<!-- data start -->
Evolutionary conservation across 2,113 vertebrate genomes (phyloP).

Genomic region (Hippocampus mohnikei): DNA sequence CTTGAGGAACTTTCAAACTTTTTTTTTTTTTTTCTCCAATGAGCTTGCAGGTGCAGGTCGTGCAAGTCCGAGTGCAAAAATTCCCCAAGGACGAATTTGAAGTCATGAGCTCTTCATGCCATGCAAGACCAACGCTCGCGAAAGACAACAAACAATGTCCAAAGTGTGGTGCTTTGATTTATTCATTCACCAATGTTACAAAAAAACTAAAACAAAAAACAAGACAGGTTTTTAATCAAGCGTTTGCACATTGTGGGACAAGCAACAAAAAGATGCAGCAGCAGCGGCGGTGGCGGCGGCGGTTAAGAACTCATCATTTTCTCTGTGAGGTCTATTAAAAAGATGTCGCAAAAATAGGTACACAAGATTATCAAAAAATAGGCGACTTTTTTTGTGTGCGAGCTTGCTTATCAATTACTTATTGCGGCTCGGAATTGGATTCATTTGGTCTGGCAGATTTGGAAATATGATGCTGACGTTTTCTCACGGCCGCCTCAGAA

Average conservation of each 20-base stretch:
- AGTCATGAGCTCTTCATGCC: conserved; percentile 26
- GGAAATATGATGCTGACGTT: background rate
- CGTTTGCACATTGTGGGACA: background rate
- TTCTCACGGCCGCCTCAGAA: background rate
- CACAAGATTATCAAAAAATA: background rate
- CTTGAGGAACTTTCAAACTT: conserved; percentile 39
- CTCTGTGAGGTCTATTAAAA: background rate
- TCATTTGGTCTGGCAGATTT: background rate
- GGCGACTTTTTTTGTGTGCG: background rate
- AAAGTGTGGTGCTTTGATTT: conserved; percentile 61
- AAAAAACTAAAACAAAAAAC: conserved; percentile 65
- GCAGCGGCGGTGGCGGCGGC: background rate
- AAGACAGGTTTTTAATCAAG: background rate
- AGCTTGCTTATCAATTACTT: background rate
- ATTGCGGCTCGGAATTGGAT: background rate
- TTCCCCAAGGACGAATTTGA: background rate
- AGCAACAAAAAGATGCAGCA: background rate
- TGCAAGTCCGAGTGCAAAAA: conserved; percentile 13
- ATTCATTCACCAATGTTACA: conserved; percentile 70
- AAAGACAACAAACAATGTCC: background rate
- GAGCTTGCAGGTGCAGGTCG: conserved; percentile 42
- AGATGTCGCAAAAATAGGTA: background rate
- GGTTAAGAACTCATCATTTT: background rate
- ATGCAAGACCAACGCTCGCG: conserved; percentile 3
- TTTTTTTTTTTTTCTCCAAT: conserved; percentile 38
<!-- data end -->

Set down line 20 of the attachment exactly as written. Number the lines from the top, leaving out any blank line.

- AGCAACAAAAAGATGCAGCA: background rate